VANCOUVER — The British Columbia government has chopped the annual rent increase that landlords are allowed to charge by two per cent but an advocacy group is calling for more changes to protect tenants in heated markets.
As of January, the rent hike will be limited to 2.5 per cent, based on the rate of inflation, instead of an extra two per cent per year.
Premier John Horgan told a news conference Wednesday the change strikes a balance between providing relief for tenants and encouraging landlords to maintain their properties by applying for higher increases for improvements.
The changes follow early recommendations by a task force appointed by Horgan, and are in line with policies in Ontario and Manitoba. A final report to be released soon will contain more recommendations following widespread consultations across the province. The current policy was brought in by the former Liberal government in 2004.
Liberal MLA Todd Stone said landlords will have little incentive to improve aging housing stock in cities like Vancouver and Victoria if they have to go through a bureaucratic application process to afford renovations. He also called on the government to focus on improving the housing supply.
Housing Minister Selina Robinson said the province is expected to review the approval process because developers face a “big hurdle” when it comes to costs.
“It hasn’t been reviewed in decades and decades so that’s another place where we’re going to be looking to identify ways that we can speed up approval processes so that we can get these developments to fruition much sooner,” she said.
Recent changes have seen the province close a loophole that allowed landlords to evict tenants while renovations were underway.
However, Andrew Sakamoto, spokesman for the Tenant Resource and Advisory Centre, said while renters now have the first right of refusal in renting their former unit, their rent could be hiked significantly following a so-called renoviction.
He said renters need more protection and he’s hoping the task force’s recommendations will include them.
“The criticism we have is that it’s quite a weak right of first refusal in the sense that currently, a tenant can move back to the renovated unit but under a brand new tenancy agreement. So rent it for whatever the landlord wants. What tenant is going to be displaced for a couple of months and then come back at a 30 per cent increase?”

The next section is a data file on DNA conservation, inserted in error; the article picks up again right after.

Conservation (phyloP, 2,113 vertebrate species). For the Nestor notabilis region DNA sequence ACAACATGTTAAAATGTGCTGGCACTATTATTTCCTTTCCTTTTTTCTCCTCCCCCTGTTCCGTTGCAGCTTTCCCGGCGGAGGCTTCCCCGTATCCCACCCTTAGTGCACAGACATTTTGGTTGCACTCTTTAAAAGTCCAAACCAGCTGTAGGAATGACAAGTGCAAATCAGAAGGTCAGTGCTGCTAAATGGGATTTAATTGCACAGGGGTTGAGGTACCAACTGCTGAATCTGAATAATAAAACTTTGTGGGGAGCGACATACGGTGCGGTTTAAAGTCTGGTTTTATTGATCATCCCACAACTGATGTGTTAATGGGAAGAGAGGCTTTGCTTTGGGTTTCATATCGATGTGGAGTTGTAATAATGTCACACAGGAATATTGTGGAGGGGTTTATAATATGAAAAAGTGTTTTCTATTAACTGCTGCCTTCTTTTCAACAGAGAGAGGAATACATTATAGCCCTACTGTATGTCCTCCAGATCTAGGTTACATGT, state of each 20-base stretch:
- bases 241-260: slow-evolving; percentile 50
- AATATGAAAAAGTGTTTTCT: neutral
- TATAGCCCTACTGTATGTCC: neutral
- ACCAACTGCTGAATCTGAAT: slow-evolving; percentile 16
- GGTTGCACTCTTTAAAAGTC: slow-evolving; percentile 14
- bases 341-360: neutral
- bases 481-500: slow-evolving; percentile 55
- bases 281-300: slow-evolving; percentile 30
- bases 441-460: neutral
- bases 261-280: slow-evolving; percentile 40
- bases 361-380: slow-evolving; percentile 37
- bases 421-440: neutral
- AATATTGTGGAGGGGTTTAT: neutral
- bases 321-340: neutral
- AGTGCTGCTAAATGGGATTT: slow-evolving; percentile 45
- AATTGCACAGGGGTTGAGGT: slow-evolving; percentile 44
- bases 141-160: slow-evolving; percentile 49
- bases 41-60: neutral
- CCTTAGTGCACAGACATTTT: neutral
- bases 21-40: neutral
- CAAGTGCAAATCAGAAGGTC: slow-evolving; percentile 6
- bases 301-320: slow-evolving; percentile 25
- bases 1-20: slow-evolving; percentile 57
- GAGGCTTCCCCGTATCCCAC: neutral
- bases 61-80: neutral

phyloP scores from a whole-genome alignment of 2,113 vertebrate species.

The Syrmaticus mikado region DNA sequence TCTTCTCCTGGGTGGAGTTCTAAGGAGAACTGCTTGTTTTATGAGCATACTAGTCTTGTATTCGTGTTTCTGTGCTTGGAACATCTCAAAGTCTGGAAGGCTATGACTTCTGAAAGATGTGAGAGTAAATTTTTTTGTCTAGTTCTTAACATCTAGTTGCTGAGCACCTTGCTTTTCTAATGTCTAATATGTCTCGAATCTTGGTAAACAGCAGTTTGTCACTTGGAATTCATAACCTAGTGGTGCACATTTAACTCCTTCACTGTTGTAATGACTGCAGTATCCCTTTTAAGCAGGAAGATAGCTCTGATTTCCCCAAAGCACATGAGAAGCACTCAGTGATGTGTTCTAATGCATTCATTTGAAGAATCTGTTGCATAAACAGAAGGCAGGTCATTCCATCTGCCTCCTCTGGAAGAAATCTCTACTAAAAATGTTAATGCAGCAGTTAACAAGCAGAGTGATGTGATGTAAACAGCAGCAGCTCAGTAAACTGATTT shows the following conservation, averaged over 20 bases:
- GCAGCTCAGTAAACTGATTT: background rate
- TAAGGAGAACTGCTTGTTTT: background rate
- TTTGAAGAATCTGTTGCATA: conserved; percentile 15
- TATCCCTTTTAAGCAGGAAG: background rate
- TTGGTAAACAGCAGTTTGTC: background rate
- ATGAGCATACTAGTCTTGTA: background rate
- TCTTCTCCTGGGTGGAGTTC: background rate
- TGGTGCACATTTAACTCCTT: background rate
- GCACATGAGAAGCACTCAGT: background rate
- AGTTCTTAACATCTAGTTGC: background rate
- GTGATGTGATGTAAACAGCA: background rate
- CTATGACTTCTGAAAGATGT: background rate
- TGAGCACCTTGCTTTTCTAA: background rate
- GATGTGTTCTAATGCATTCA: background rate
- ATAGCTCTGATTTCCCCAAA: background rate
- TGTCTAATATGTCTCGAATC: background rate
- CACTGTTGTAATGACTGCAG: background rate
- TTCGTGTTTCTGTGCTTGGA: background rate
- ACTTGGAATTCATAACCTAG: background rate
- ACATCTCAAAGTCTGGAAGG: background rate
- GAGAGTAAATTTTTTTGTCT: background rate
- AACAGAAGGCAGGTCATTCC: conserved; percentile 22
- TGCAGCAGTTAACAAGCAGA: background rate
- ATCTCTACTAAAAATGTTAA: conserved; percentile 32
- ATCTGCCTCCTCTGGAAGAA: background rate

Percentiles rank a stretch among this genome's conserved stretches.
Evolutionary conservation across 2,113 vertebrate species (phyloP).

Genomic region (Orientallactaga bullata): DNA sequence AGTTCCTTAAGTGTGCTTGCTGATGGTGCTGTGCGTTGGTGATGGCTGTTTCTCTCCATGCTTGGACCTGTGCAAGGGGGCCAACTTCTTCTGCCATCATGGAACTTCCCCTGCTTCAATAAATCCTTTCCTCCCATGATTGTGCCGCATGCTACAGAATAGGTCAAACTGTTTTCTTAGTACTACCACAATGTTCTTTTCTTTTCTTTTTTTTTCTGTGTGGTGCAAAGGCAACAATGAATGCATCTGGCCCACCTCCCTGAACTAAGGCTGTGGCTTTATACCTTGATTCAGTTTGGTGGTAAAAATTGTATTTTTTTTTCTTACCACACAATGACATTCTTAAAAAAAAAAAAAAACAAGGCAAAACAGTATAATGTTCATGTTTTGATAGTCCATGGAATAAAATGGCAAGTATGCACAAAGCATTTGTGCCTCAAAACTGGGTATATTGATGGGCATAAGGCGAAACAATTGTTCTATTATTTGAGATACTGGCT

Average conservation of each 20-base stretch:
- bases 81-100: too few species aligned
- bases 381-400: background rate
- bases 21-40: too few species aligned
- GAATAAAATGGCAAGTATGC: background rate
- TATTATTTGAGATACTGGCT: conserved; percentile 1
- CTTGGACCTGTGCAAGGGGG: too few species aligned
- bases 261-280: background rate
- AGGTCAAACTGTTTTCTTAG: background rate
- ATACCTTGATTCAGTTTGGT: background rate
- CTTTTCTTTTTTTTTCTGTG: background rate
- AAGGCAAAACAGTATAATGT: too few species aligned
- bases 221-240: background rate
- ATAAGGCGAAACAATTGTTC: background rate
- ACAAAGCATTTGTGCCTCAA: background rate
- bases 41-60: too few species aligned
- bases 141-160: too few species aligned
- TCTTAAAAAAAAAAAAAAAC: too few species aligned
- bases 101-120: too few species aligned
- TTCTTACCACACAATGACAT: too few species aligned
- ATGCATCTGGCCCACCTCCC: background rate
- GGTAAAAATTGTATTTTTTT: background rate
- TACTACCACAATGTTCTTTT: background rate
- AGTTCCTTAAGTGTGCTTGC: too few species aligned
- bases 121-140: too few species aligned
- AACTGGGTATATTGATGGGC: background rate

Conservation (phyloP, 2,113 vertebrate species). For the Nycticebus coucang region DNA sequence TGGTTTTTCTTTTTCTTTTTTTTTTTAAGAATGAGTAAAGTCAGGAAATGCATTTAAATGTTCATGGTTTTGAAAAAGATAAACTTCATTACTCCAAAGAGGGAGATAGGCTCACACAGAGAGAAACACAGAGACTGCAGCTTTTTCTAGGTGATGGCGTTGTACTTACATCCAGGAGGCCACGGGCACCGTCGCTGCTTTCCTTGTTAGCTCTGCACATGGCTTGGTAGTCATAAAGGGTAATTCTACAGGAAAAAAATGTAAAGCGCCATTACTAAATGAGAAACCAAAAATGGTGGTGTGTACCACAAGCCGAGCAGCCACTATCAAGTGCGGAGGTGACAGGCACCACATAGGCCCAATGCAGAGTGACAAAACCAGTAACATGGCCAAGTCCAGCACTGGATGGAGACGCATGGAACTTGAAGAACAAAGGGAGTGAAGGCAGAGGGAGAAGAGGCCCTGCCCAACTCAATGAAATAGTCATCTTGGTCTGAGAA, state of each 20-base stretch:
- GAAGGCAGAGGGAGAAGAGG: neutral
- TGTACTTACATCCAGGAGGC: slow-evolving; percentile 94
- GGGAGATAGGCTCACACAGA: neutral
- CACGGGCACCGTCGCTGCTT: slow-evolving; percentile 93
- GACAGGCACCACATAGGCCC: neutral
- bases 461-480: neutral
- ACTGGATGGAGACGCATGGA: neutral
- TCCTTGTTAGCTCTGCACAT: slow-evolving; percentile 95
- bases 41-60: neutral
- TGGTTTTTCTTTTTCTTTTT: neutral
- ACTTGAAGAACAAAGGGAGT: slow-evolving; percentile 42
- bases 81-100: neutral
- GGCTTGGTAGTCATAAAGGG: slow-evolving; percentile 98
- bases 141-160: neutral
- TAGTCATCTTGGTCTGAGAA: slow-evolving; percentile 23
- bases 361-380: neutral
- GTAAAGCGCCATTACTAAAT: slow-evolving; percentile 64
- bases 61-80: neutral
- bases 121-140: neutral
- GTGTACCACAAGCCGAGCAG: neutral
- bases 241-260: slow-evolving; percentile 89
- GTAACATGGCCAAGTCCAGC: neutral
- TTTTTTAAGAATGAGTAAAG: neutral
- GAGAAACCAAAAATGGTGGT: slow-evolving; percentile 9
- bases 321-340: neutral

Sakamoto said the same right of first refusal exists in Ontario, where the policy is much stronger for tenants.
“Now it exists in B.C., but almost just on paper. I don’t know how many tenants would actually use that right of refusal.”
Horgan also addressed the concerns of residents in his constituency on Vancouver Island, where homeless people have been living in a campground at Goldstream Provincial Park for over a week after they were evicted from another park following a court order.
“I share the concern of residents in my community, that provincial parks are not an appropriate response for the hard-to-house,” he said.
In a statement Wednesday afternoon, Housing Minister Selina Robinson said a plan is now in place to provide housing and shelter to all of the homeless campers at Goldstream, including transportation to housing and storage for the campers’ personal belongings.
Robinson says the goal is to have the campers leave voluntarily before the 14-day maximum stay at provincial parks is reached on Tuesday, but those who choose to remain longer will be evicted according to parks policy and in co-ordination with the RCMP, other ministries and outreach workers.
“We’ve had significant housing challenges, certainly for the hard-to-house but also for people looking for rental accommodation that’s affordable and people looking for homes to purchase,” Horgan said.
“We’re far from perfect but we’ve made every effort to bring on more supply, to bring on more options for people who are having difficulty finding a place to live. And I think that we’re going to do our level best in the time available between now and the end of the two-week period that camping is allowed.”
— Follow @CamilleBains1 on Twitter.
Camille Bains, The Canadian Press
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